“But I don’t know that much science! How can I teach my kids when I don’t know a beta particle from a leukocyte and couldn’t tell you what’s going on when I take a breath anymore than explain why a bowling ball and a marble, when dropped from the same height, hit the ground at the same time.” 


Start the way your children started. Look at the natural world with new eyes, seeing the ant on your deck as a subject of study rather than occasion for a call to a pest management company. Find the moon every evening, noticing where it is at the same time each night. Watch bread rise and eggs cook.

Then, ask questions. Why does the ant follow the path it does? Where does the ant live, and what does it eat? When does the moon vanish from sight, and just where in the sky is it when it does? Why does it change shape, at least to our eyes?  What’s in those bubbles in my bread, and why do egg whites turn white and firm when cooked?

Next, look for answers about what interests you most. Research the phases of the moon. Read a book about the science of cooking for answers about egg whites, rising bread, and more.  Use reputable sources (applying your critical thinking skills, to be discussed in a future next post), eschewing the junk science and poor reporting found in books, internet sources, articles, and, too often, those around us who also aren’t sure about science. (Charlatans and the simply not scientific abound.)  Be persistent, especially about what is new. Science has a working edge, and it’s at this edge that most mistakes (and poor science reporting) seem to occur. But even old ideas can be wrong or in need of tweaking, so follow the years of research and debate as you read and explore. The way our universe works doesn’t change, but our understanding of it certainly does.

And follow the ant. Watch her (and it is almost definitely a ‘her’), seeing where she goes and whom she meets. Even if she joins a throng of fellow ants, watch your ant as best you can. Does she lead, follow, or neither? Why do you think this behavior occurs? How does she interact with the other ants around her, and what happens after interactions?

Then feed the ant. Set out, on a small index card, a smudge of jelly and place it near the ants.  A few inches away, place another card with chicken or a bit of egg yolk, perhaps, something filled with protein and fat rather than sugar. You pick, as it’s your experiment, but pick with reason and logic. Then sit and watch. Watch longer than you think you can, returning at regular intervals if you must look away. See what happens. What do these ants like? What do they do with the food? How do they find it? Do all of them go for it, or only some?

When the sun sets and the ants return to their home, think. Ask more questions. Consider more ways to find answers. Find a fantastic book or reliable website on ants (see below), and read what interests you. There’s no test, no final paper for which to study. There is only a world to watch and explore and research to read and ponder as you explore the natural world through the lens of scientific exploration and thought.

Ant Resources:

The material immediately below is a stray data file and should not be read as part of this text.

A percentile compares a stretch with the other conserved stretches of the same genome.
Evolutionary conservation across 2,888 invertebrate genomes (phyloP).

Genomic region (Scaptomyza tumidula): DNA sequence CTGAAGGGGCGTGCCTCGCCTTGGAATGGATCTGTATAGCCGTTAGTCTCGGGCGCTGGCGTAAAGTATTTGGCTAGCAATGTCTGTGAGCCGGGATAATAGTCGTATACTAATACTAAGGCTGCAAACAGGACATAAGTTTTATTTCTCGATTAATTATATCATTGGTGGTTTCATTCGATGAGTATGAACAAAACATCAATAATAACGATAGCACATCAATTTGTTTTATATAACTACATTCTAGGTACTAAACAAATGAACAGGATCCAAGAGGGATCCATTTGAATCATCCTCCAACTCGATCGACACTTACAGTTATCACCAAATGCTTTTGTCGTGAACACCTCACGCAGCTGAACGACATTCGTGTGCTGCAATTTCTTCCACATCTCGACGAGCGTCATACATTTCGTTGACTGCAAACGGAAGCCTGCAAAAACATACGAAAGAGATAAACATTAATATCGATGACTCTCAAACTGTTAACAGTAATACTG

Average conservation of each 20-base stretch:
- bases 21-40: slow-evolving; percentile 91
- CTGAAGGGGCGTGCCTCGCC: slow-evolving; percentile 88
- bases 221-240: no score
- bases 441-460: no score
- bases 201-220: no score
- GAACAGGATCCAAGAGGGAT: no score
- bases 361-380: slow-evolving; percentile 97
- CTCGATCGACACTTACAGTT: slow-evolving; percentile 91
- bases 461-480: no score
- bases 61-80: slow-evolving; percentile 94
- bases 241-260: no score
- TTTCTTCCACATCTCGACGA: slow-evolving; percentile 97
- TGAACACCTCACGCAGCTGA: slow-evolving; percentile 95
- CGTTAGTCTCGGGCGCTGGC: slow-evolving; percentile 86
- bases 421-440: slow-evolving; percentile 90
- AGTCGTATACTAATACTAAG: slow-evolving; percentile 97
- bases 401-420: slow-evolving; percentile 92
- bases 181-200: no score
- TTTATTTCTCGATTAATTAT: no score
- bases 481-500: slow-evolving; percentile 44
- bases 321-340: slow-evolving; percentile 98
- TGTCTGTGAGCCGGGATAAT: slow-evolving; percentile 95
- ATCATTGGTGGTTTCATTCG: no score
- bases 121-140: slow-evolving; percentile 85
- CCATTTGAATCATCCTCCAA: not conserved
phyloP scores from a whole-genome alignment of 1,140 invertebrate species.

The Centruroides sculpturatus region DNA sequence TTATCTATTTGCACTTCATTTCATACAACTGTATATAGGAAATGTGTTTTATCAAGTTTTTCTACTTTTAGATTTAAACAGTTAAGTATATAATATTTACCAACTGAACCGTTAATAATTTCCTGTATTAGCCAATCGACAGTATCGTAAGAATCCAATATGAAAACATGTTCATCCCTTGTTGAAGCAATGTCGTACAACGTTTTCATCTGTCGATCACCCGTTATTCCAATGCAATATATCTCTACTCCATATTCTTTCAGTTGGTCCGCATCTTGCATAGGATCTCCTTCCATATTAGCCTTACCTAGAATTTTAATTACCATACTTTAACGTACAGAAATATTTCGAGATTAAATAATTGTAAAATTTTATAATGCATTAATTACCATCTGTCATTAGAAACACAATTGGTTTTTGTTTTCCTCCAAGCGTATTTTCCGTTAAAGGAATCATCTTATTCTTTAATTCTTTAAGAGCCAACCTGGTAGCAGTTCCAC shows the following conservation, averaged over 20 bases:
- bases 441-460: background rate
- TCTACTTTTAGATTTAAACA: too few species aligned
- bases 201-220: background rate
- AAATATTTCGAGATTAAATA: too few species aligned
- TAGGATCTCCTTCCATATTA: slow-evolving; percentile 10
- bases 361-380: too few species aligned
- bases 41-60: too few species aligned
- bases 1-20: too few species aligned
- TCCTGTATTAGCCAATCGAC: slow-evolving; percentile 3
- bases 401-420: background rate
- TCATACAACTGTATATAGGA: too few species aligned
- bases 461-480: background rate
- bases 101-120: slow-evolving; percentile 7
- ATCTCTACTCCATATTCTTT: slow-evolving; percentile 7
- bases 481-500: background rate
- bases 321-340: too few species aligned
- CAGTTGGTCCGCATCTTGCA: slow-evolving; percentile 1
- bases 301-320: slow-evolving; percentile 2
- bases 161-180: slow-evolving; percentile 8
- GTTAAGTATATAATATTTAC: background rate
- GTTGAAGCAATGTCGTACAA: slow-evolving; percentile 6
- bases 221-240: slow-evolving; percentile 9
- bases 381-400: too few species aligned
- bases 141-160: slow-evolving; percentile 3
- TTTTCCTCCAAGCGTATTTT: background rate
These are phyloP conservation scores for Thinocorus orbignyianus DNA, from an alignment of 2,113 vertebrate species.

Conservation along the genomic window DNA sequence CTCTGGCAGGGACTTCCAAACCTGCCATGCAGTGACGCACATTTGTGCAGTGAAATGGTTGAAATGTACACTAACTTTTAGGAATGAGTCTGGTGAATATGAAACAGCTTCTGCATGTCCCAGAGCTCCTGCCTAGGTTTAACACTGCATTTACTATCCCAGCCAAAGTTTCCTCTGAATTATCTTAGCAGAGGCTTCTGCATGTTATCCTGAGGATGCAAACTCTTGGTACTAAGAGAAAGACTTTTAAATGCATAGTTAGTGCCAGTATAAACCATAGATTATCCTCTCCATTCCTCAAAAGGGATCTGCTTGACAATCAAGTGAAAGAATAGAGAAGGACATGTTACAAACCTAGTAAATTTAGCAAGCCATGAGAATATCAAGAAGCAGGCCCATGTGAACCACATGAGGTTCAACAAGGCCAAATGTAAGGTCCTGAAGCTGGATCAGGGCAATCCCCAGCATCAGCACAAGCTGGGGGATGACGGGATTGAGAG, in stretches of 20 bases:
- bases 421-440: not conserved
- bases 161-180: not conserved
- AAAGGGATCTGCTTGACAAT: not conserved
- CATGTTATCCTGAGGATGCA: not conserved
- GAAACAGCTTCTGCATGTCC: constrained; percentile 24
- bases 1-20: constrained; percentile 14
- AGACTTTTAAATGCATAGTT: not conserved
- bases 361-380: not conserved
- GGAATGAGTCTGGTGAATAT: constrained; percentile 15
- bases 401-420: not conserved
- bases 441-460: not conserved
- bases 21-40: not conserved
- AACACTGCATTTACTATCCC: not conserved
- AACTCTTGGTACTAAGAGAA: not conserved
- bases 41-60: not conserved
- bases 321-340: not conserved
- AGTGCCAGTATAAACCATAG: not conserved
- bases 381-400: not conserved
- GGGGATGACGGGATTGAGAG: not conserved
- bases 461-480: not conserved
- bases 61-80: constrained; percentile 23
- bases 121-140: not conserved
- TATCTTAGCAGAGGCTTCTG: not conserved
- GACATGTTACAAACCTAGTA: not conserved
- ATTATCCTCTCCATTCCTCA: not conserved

Essential Skills for a Modern World

IMG_1380 Again I’ve been disappointed while on the internet. I should know better than to expect scientific accuracy and critical thinking skills in the world of social media, where opinions are valued over truth, and truth is often “Because I said so” or “Because someone on the internet said so.” It’s circular reasoning reinforced by ego and emotion. No matter how many times I blunder, trying to inject scientific rigor and critical thinking into conversations filled with fear, supposition, and emotion, I don’t seem to learn that far too many adults don’t understand enough science or have enough critical thinking skill to navigate today’s information-filled world.

If pressed today to pick two skills essential to teach our children and ourselves, I’d pick an understanding of science and the ability to think critically. I’ve not the hubris to suggest an entire list of most important skills to teach your child, whether they learn at home or at school. The list would grow long and be impossible to order, as we live in a world where life is far more complicated than a hundred years back. Reading. Writing. Math. Government (and history). Housekeeping. Cooking. Personal finance. Swimming. Apologizing. Interviewing. Music and art, or at least the appreciation of them. Rudimentary social skills. How to be wrong. How to use your computer and phone, and how to help your grandmother do the same. Patience. Promptness. Someone stop me, please!

When I watch the reality show that is social media and read through what passes as reporting on politics, science, current events, health, and nutrition, I realize that two skills are poorly lacking for many people, even degreed and credentialed people: the ability to think critically and a basic knowledge of the mechanisms of science and the scientific process. These basic skills often are required in tandem, although there is plenty of need to employ them independently of each other. I need critical thinking to decide if a source I’ve found is objective and informed. I need an understanding of science to appreciate where that doctor is going with that long, flexible tube and just what he expects to find and why I should care.